Alastair Johnston—who rose from unknown intern in the 1950s to IMG founder Mark McCormack’s right-hand man to his current roles as vice chairman of IMG Worldwide and the trusted executor of Arnold Palmer’s estate—has been a first-hand witness to the power of the golf spokesperson. He’s been at the negotiating table for untold deals between companies and the likes of Arnold Palmer, Jack Nicklaus, Gary Player, Tiger Woods and more.
The following interview and selected advertisements compose a tribute to the profitable, occasionally strange, often beautiful, decades-long marriage of golfers and the printed advertisement. View the full feature here.
You’ve now done two of these massive volumes of print advertisements. What in particular do you love about this pursuit?
I’d previously written a book called Chronicles of Golf: 1457–1857, and this was obviously a much different piece of golf history, so I enjoyed that. Also, to be completely honest, this latest book has much more of a focus on Arnold Palmer and his influence, and it was nice to look back on whatever small contribution I made to that.
Still, not every ad can bring you joy. There had to have been some clangers out there.
We didn’t focus on the endemic golf-industry ads for either book, which thankfully broadened the appeal. But even outside of those, I can’t tell you the amount of ads I saw that connect driving a car to driving a golf ball or gripping a club with the grip of a tire on the road. Pardon the phrase, but those sort of analogies can get very tiresome.
As time moves on, the printed ad, as you knew it well from the 1960s through the 1990s, is becoming less prevalent. You don’t strike me as the type of person to get woeful about it, but how do you feel?
I wrote in the introduction to the book that it can be regarded as a gallery of golfing art deco, a visual portrayal of biographies or merely a historical record, but fundamentally, no matter your generation, I think the nostalgic appeal of these ads will always resonate.
And no, I didn’t have a feeling of any regret at all in doing either book. Time moves on. I’m not woeful about it because, at the end of the day, I’m still in a business that relies on sponsors that fuel the machine of sports marketing. So now we just go to a different pump to get the gasoline.
You’ve been integral to so many deals with Arnold Palmer over your career. Do any stick out as particular successes?
Actually, one that always sticks out to me as a great example is with Jack Nicklaus. In 2002, I asked Jack if he were willing to entertain a relationship with Royal Bank of Scotland. He was initially skeptical, but he became more interested when he realized that, by market capitalization, it was the fifth-largest bank in the world. They wanted to be known as a worldwide brand, but were struggling against the perception that it was a local, British bank. So they had rebranded as RBS and wanted Jack to help their new messaging.
At the same time, Tiger Woods was the biggest name in golf, and at every opportunity, the media would gratuitously mention Tiger chasing Jack’s major championship record. We came up with a slogan that would draft off of this narrative, using the power of Jack’s personal brand: “The standard to which others aspire.”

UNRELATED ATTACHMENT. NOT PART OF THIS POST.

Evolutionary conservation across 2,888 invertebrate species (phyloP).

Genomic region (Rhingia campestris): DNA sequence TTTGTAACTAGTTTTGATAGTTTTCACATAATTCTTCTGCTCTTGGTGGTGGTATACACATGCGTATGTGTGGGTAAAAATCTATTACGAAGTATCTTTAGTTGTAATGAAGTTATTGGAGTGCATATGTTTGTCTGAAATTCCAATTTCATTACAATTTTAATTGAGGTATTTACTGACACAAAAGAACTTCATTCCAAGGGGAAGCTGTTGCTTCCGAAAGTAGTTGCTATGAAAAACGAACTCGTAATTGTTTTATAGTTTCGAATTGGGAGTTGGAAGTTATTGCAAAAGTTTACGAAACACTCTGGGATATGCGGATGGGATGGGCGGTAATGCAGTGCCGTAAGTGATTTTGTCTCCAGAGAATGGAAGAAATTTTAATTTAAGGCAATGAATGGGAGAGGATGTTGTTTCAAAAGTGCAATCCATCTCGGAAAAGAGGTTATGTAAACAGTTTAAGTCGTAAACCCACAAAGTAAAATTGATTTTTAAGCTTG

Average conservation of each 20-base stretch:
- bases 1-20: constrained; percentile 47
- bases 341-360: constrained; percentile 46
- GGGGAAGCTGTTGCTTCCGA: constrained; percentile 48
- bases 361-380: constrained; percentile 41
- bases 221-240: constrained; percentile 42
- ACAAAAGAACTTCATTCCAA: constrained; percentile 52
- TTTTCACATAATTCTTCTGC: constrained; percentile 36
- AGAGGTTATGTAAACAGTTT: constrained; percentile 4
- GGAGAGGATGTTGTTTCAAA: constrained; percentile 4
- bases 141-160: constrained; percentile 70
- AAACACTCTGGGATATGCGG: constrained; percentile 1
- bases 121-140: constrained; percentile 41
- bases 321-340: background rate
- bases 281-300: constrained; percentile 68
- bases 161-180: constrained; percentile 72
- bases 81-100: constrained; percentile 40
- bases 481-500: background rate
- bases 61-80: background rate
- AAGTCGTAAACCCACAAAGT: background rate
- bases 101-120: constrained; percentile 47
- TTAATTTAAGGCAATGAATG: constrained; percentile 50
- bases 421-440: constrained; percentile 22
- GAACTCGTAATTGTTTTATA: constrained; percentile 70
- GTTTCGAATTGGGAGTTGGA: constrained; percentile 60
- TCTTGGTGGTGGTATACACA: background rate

It was extremely effective. Every time Tiger won or even competed at a major, the stories were of him chasing Jack—the standard to which he aspired. People then easily made the connection to RBS.
Did you have anything like that with Tiger?
Yes, Tiger’s advertisements with Accenture. They were ubiquitous before the fire hydrant incident. Before that relationship began, I had a conversation with Tiger—this was early in his career—about how he would be staged in advertisements, and how he needed to use them to foster personal connections to his fans and the golf world at large. To some extent, he would also be judged by the companies he worked with.
In my opinion, Accenture’s plan to use him in a massive, global marketing campaign focusing on strong values, where he would be seen by millions worldwide, was appropriate, relevant and effective—and, as it turned out, irreplaceable for both parties.
These ads weren’t accidents. Obviously not all of them were effective, but the best ones show the kind of strategy involved in their creation, correct?
Of course. There is a whole lot of thought that goes into the personality, character, reputation, demeanor and respect of your spokesperson. It’s not one size fits all by any means.
Unless you were Arnold Palmer.
The beauty of Arnold was that he could go to the top of the corporate triangle, as we called it, and partner with brands like Rolex and Cadillac because they were aspirational and successful. But people also trusted him to tell them what oil to put in their car, because that’s what he was doing when he was growing up in Latrobe [Pennsylvania].
He had such a broad demographic reach: young, old, male, female, golfer and even non-golfer. I always used to tell him that we need to make sure he is relevant in people’s lives, and we continue to do that even today. When you take that all into account, it’s no surprise so many companies thought he would be the perfect purveyor of their message.
No one in golf history comes close to Arnold in terms of that kind of advertising power, right? Not even Tiger or Jack?
No. No one. And considering all the different ways people today, especially young folk, get their influence, maybe no one ever again.
Thanks to Johnston and Davis Design for access to the material used in this feature.
Just 600 copies of Johnston’s Arnold Palmer, Look This Way Please! 120 Years of Golfers in Advertising are available, and only through a tax-deductible donation to the Arnold & Winnie Palmer Foundation.
For more information, contact info@PalmerFoundation.org with the subject line “Alastair Johnston Book Inquiry.”